"When I come here I feel happier and more energised than if I stay in the camp"
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Frank has been coming to Trampoline House for 3 years.
"I like it here because I see so many people from all over the world and sometimes people from my home country of Ghana which gives me the chance to speak my own language. When I come here I feel happier and more energised than if I stay in the camp, where there is very little for us to do. Here in Trampoline House there are many activities. I learned how to speak Danish by going to classes here, and I was able to meet and speak with Danish people to improve even more"
His friend, Madda, is an intern in Trampoline House.
"What I like most about Trampoline House is the platform it provides for people. It's an open space where anyone can come and feel at home. The concept of it is attached to the fact that you have people living in camps and there is no communal space where everyone can be and just be there and be themselves.
People who come to the house can also get food, it is warm to be inside here and if you actually need assistance in any area Trampoline House can help with counselling, legal help and medical. It is a holistic place where you can get a little bit of everything."
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Professional legal counseling equips refugees with the means to navigate and participate in the Danish society. Some are dealing with asylum rejections, while others are unaware of their rights to maternity leave. Across a diversity of situations, Asrin Mesbah offers legal advice on a daily basis, in the safe environment of Trampoline House.
At Trampoline House, job training isn’t just job training. Trampoline House provides a safe space for social engagement and the consideration of individual needs. This is highly valued by the job training agency Servisio, which since April 2019 has directed citizens to Trampoline House.
50 of around 60 families in deportation center Sjælsmark have written an open letter to Prime Minister Mette Frederiksen and Minister for Immigration & Integration Mattias Tesfaye. In the letter, they reject a Sjælsmark employee’s claim that most them want to stay in Sjælsmark. “It is indefensible and unethical to put words in our mouth,” they write.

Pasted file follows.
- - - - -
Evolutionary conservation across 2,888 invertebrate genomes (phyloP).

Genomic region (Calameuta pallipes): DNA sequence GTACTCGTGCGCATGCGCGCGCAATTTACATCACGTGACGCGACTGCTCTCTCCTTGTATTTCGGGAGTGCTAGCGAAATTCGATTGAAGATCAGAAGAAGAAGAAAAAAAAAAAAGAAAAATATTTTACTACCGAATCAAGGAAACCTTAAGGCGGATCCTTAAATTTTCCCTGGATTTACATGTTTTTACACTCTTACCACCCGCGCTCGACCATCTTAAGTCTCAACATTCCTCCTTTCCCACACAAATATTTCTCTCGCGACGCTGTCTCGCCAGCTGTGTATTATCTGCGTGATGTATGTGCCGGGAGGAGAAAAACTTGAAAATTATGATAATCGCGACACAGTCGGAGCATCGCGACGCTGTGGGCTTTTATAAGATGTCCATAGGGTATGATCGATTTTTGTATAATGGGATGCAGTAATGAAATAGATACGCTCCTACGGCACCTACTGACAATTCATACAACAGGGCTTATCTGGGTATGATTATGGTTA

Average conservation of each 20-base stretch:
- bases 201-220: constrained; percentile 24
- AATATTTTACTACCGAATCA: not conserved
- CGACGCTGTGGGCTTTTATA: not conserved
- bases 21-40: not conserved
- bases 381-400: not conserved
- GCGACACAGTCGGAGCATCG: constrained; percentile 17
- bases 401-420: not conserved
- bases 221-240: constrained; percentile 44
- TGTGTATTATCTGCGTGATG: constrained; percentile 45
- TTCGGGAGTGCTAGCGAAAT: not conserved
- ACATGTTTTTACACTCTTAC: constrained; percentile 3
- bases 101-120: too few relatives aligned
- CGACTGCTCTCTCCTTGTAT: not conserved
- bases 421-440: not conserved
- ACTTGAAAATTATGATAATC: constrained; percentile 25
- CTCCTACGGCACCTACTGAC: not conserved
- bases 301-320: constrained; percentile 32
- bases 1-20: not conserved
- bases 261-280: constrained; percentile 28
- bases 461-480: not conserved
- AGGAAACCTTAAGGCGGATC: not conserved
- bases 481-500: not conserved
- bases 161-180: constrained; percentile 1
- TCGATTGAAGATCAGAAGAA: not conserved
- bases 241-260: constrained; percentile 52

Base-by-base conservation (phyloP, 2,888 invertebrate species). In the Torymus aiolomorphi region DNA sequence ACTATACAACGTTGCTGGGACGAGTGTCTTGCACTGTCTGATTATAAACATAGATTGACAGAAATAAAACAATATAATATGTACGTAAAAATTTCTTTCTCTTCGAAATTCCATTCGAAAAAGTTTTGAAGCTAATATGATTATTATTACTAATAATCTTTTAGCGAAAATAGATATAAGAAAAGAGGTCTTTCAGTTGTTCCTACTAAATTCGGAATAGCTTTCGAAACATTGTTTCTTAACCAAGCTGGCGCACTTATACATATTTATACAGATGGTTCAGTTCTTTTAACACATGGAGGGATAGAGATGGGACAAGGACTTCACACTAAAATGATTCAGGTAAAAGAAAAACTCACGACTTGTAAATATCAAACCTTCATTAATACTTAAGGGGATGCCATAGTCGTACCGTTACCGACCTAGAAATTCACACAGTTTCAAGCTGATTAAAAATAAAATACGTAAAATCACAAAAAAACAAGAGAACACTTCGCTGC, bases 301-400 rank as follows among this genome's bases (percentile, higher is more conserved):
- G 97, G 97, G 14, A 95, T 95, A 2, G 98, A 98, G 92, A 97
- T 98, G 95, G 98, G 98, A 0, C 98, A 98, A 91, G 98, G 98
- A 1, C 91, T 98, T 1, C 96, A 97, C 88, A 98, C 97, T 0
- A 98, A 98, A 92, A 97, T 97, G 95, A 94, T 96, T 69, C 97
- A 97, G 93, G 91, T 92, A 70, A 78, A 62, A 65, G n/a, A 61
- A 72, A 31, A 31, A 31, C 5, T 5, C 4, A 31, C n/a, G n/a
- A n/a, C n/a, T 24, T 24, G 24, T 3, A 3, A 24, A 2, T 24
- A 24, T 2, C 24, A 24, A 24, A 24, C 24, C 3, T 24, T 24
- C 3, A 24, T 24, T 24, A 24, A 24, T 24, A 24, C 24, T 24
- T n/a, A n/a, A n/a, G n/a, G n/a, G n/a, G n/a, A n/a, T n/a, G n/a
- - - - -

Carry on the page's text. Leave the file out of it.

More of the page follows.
“My daughter worries a lot about being deported. By investing in my education, I can help her dare to believe in a future in Denmark. And it’s good for me to take my dream education.”
“This is a life experience that I would recommend to anyone just because it teaches you so much; staying at Trampoline House is a nice experience and you get to learn a lot. Personal change and achievement, lessons for you and your life; it’s not just like any other internship that you get to do in other NGOs or organisations.”
Trampoline House offers free Danish classes for asylum seekers, refugees or other citizens who want to learn the Danish language and culture. Everyone is welcome.
New course on entrepreneurship makes it easier for refugees and asylum seekers to find a job or start their own business.
“I come to Trampoline House to learn Danish and to learn about the Danish society, so I can build my life. If you can learn it, it means you can do it.”
Trampoline House has seen a lot of reconstruction since last summer, improving the space for children’s activities, socializing in the café and focused work.
“All in all, it is giving a space for the groups of individuals which both Denmark and Copenhagen is actively trying to phase out via oppressive economic, social, and immigration policies.”
Support Trampoline House
Every contribution matters. You can help ensuring that asylum seekers can be part of a community from their first day in Denmark.
It means more than you can imagine.